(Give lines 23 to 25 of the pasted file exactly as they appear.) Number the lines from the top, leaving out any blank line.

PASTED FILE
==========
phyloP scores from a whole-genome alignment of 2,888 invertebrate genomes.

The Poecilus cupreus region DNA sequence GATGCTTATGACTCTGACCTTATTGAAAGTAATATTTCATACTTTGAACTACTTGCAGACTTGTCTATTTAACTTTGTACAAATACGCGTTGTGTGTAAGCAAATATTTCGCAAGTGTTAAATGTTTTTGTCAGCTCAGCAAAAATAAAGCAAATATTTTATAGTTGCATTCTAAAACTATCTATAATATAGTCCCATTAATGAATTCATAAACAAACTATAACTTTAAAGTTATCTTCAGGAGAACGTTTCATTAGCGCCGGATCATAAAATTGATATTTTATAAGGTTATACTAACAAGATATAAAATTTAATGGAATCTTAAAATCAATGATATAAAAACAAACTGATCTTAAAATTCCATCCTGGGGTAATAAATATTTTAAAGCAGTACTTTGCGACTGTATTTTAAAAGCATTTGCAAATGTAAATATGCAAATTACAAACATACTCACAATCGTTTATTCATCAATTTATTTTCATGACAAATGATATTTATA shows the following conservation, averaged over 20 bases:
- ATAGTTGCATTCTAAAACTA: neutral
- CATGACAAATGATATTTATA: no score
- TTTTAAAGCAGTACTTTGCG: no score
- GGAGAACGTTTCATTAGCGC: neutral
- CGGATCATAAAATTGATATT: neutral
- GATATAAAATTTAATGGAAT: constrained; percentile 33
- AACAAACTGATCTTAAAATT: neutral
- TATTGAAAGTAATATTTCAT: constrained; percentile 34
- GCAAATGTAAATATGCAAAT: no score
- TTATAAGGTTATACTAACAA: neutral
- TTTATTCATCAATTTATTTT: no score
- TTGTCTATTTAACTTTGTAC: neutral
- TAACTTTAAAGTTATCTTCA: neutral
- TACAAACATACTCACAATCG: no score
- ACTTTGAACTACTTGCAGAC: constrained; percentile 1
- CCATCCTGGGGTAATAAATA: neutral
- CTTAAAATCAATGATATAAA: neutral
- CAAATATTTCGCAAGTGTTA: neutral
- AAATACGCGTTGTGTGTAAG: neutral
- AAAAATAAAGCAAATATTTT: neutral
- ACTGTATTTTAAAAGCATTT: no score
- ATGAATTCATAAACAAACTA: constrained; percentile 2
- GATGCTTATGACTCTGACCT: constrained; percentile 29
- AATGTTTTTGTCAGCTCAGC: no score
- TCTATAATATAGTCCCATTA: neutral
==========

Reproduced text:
- ACTGTATTTTAAAAGCATTT: no score
- ATGAATTCATAAACAAACTA: constrained; percentile 2
- GATGCTTATGACTCTGACCT: constrained; percentile 29